the Rockies weren't here at all. That was long ago,
before the jelly-fish and the brachiopod ever squirmed in
the Cambrian slime, and the place where these great
mountains now stand was the floor of an inland sea.
The western limit of this sea was the Selkirk range on
the shores of the great continent of Cascadia, which
stretched almost to where China is to-day, and its eastern
limit was probably somewhere near Lake Huron. Through
countless centuries mud poured into this sea from Cascadia
until a bed 50,000 feet thick was formed. During the
Carboniferous period, as the result of tremendous pressure
exerted from the west, the floor of the ocean began to
rise; slowly it rose through the millions of years which
followed, until there was a great swamp, where huge
dinosaurs wallowed in luxurious content.   Then again, at
Page Four Mount Lefroy from the Trail
the end of the Age of Reptiles, there was another tremendous thrust which crumpled up the rocky crust, folded it
and lifted it miles high in the air. No sooner were the
mountains uplifted than the forces of destruction began
the work of tearing them down. Wind and frost split
up the rocks along the lines of striation and carved them
into sculptured forms.
Glaciers
Then for many thousands of years, frost and
silence held the mountains in their grip. Glaciers formed
in the valleys, pressing down the heights with increasing
force and tearing the rocks as they came. For thousands
of years the ice advanced, then receded to advance again.
After countless ages the warmth came again and the
Frost King went back to the Arctic, but many of the
glaciers still remain, and it has been observed that they
move a certain distance from time to time. The glaciers
of the Canadian Pacific Rockies, like those of some
other countries, are nearly all in retreat, owing to lessening
snowfall and moderating climate.
Opening Up of the Mountains
Itwas only a little more than one hundred years
ago that the Rockies came to the knowledge of the white
Page Five
■ Lake O'Hara
man. The Indian preceded him, but except for shelter
from hostile tribes, or hunting, they avoided the mountains.
Many names are linked with the opening of the Rockies
to the world, among which are those of de la Verandrye,
who crossed the prairies in 1743, and Sir Alexander
Mackenzie, who, overcoming toil and hardship, made his
way to the coast. The discovery of Kicking Horse Pass
by Sir James Hector, geologist of the British expedition
under Palliser, and of Rogers Pass by Rogers, Engineer
for the Canadian Pacific Railway Company, were the
two keys needed to unlock the Rockies. In 1885, when
the last spike in the junction of the eastern and western
division at Craigellachie was driven by Sir Donald Smith
(later Lord Strathcona), the West and East were at last
linked together.
What to do at Lake Louise
Lake Louise is one of the principal points
where the Canadian Pacific Railway has opened up the
magnificent country for the tourist. It is doubtful if
any other spot in the mountains accommodates itself so
generously to all tastes and capacities as does Lake Louise.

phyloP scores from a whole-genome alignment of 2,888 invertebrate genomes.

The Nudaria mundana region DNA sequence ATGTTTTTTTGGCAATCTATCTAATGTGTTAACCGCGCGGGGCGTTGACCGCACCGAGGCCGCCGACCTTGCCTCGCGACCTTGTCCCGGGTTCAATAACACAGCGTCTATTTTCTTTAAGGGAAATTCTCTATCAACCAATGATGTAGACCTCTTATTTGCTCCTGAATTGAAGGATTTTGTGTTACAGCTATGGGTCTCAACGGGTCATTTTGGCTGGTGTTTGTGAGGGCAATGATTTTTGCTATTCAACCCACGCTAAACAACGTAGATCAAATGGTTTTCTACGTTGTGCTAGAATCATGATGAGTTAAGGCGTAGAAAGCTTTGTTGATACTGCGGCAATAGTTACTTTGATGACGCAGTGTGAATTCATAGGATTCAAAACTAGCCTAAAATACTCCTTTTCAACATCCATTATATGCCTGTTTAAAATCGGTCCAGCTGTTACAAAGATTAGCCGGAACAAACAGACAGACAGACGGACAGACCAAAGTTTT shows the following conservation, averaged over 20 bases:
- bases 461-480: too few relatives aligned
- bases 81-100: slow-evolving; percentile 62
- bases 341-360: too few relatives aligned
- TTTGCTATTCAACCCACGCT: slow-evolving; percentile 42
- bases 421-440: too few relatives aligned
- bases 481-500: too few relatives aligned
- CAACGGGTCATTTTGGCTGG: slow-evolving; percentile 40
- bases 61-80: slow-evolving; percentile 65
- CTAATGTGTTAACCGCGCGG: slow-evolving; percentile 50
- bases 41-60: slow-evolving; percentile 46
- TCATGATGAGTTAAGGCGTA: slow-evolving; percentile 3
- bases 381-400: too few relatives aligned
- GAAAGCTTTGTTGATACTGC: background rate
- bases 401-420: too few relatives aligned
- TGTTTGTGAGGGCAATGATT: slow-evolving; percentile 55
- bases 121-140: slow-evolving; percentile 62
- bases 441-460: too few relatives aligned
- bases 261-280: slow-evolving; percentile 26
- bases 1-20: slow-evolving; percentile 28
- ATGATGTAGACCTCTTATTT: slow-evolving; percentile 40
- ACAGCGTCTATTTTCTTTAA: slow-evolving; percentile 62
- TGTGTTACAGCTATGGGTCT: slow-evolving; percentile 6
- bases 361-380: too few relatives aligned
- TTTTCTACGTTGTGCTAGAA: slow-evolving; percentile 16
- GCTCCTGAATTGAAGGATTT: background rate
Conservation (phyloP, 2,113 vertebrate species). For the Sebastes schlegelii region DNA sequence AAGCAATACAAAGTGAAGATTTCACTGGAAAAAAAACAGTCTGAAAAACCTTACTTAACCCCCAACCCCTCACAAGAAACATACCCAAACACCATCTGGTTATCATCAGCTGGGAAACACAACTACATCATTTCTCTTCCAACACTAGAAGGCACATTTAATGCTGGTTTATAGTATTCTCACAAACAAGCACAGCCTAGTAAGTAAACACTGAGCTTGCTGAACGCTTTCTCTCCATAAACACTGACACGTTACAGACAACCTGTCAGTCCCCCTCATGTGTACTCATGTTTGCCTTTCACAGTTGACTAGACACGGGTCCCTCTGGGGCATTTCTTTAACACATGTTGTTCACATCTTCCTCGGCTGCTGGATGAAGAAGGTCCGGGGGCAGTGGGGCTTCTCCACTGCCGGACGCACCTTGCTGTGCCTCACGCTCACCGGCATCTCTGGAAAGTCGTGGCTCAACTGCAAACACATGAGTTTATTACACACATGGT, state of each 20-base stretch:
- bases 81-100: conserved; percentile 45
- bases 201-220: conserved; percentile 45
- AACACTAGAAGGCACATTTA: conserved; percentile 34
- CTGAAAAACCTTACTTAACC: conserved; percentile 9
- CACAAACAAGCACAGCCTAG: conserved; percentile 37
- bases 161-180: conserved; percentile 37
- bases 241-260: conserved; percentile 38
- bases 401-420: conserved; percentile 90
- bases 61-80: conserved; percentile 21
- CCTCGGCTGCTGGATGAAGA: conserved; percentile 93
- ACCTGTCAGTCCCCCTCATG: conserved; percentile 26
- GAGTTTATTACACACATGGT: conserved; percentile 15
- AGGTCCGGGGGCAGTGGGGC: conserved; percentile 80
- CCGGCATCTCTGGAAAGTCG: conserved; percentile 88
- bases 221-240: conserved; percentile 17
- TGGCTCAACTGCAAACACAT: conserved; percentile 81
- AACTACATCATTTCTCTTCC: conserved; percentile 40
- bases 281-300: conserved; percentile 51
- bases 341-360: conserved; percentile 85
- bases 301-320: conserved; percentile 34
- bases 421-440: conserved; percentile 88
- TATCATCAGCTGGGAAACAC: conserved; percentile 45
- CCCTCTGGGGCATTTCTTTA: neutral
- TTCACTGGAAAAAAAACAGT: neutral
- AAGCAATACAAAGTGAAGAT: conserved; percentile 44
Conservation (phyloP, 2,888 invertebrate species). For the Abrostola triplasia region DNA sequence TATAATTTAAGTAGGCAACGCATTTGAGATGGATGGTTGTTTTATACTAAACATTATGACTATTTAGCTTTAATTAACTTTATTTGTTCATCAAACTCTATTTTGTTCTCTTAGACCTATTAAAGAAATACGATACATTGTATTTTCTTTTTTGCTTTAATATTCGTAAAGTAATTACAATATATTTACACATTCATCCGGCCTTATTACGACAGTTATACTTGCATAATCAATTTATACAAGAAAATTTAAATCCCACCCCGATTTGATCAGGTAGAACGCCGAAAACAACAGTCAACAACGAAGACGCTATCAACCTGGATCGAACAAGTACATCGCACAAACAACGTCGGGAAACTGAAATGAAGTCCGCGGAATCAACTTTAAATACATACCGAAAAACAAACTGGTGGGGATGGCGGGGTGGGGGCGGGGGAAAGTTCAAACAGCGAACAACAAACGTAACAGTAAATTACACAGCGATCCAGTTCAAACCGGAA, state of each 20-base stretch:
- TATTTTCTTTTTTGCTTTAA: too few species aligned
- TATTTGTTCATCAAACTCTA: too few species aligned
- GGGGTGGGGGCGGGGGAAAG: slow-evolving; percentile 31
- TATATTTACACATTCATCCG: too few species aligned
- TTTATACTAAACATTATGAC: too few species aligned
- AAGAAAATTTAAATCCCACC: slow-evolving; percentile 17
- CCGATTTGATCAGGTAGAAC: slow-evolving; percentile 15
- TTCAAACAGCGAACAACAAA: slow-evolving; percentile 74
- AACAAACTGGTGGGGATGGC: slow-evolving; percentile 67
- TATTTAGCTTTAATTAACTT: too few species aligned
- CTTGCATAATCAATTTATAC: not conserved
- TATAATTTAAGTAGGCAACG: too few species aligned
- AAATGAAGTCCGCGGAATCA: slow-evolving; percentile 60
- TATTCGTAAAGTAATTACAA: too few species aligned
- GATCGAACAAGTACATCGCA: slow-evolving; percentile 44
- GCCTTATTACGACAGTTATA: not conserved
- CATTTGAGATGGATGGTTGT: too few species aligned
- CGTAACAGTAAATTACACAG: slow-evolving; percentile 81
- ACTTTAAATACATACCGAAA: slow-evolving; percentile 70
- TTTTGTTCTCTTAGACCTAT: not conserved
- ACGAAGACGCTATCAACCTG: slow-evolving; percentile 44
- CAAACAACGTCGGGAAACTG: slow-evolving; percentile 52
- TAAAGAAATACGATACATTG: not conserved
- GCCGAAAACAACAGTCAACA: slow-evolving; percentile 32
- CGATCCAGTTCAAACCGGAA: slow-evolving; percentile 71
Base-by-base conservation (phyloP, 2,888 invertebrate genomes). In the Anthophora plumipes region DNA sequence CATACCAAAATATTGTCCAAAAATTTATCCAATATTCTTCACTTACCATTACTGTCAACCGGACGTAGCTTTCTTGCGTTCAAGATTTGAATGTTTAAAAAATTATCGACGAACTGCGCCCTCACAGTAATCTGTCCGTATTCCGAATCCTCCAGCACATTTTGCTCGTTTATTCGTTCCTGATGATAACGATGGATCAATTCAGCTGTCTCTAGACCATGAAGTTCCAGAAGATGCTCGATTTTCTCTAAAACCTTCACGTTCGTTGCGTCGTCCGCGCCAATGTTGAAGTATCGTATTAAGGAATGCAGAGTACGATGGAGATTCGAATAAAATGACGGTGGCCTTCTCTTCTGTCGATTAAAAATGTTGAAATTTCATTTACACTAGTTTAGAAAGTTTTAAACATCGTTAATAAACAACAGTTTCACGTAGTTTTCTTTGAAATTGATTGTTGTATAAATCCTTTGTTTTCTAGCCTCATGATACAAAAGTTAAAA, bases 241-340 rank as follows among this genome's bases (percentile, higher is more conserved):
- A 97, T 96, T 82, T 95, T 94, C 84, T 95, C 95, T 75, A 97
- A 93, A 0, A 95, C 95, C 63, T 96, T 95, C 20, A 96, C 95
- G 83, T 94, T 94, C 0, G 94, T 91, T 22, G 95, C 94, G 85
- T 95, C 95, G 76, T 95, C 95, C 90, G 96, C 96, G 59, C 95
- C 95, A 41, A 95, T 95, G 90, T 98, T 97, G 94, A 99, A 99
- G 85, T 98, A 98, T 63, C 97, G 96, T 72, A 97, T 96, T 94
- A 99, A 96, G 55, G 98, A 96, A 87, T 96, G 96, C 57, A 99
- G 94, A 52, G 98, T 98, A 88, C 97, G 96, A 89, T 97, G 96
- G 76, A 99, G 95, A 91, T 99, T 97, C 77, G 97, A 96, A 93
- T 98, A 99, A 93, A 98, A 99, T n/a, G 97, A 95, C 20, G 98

If you are hopelessly lazy, you may stroll down to the
shore between beds of yellow Iceland poppies, and enjoy
Page Six At Ptarmigan Lake
a perfect picture of the peaks encircling the Lake. From
left to right these are Saddleback (7,783 feet), Fairview
(9,001 feet), Aberdeen (10,350 feet), Lefroy (11,220 feet),
Victoria (11,355 feet), Collier, Popes (10,360 feet),
Whyte (9,776 feet), The Devil's Thumb (8,066 feet),
The Needles, Big Beehive (7,440 feet), Niblock
(9,754 feet), St. Piran (8,681 feet), and Little Beehive
(7,110 feet). The leisurely walk along a good trail to the
other end of the lake will prove a revelation of beautiful
scenes; or you may take a little boat and row down to the
southern landing and back; or again, you may look up
on either side to the towering cliffs and feel yourself
very insignificant indeed, or down, down in the clear,
limpid unfathomable depths, that are so marvellously
steeped in colour.
The Colour of the Lake
A w o r d about this colour, which is so intense yet
never the same for two minutes in succession; which sweeps
the whole gamut of green, blue, violet, undershot by
marvellous tones of gold and silver, constantly altering
from moment to moment. Geologists say that the brilliant colours of this mountain lake are due to glacial silt.
The colour depends upon the size of the particles; if they
Page Seven mm**
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Victoria Glacier, from the Lower Trail
are small they will reflect only the shorter rays of light,
which are blue, and if they are larger they will send off
rays of green. No one, however, seems to be able to
satisfactorily explain the changes of colour in Lake
Louise, yet it would seem that this subtle mirror registers
every change in the atmosphere and the light, and so
gives one picture under brilliant noon-day sun, another
under heavy clouds, and a thousand others at every
time of day.
Wild Flowers
For those who are eager to go out on the trail
there are many fine excursions around Lake Louise, and